Columbia Public School's Junior Achievement Programs Receive Grant
COLUMBIA - Congressman Blaine Luetkemeyer made an appearance at Rock Bridge Elementary School Monday morning. Luetkemeyer helped State Farm present a check for $12,000 to the Junior Achievement Program of Mississippi Valley, which includes Columbia Public Schools.
The program is designed to help students grades kindergarten through 12th grade learn about their community by giving them hands-on experience. For six weeks during the school year, a representative from the program comes to the classroom to teach the children about financial literacy, work readiness, and entrepreneurship. The donated money will be used to help more than 1,200 students in Columbia and connect them with community role models.
Deb Diller, a fifth grade teacher at Rock Bridge Elementary School, says the Junior Achievement helps students relate what they're learning in class, to how life will be and work outside of the classroom.
"(The kids) are thinking about, if they had the money, how would they really spend it," Diller said. "A lot of them are very generous if there's a charity to give to and they have some money. It's interesting to see who gives and how much they give and whether or not they want to spend their money or save."
She says the program is a benefit to her students, and they enjoy learning more about business and how their community works.
Diller takes the program one step further and has incorporated a classroom store. She says that helps her students know about financial responsibility on a deeper level. An added bonus is the students enjoy getting to buy things like pencils and candy during the school day.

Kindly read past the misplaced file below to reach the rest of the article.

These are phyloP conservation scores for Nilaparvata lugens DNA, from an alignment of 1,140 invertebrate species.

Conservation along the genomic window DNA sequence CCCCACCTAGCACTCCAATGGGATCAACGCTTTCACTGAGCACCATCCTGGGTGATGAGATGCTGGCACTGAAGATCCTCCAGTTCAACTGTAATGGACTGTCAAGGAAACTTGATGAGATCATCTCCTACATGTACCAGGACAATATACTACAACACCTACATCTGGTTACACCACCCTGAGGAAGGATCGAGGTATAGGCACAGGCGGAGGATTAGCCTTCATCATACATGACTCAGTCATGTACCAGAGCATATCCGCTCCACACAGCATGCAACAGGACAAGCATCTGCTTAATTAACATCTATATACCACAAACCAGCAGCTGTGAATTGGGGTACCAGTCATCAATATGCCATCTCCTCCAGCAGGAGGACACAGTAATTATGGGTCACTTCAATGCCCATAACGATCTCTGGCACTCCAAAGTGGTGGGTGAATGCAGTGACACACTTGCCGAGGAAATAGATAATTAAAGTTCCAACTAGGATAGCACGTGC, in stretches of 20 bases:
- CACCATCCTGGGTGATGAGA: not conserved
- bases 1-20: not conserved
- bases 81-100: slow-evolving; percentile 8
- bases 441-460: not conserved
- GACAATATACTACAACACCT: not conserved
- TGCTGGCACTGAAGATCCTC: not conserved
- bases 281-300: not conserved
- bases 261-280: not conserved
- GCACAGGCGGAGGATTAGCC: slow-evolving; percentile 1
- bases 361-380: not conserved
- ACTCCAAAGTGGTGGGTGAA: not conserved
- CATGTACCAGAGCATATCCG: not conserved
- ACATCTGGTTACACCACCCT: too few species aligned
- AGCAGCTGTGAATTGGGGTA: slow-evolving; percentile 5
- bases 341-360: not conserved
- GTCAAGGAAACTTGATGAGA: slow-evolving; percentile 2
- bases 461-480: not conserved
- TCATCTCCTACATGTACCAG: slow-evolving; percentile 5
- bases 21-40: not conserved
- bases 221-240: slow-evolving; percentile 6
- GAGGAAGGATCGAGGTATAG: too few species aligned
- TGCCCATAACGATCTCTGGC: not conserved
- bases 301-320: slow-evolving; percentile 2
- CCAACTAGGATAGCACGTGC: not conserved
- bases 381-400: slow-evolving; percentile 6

"(The students) come and have to decide if 'oh, I really want that or if I just have to save my money.' So, it's neat to see if they have money, at least at a fifth grade level, how they spend it," Diller said.
This is the first year Columbia Public Schools have participated in the program, but Assistant Principal Ryan Link at Rock Bridge Elementary says the fifth graders there have been participating for several years. Link says the program has been a benefit to the students and that's one of the reasons the school expanded the program to all grade levels this year.
"At each grade level they cover some different economic concepts, and it spirals up so the kids learn one thing in first grade, then second grade it builds off that, and then in third grade and so on and so forth," Link said.
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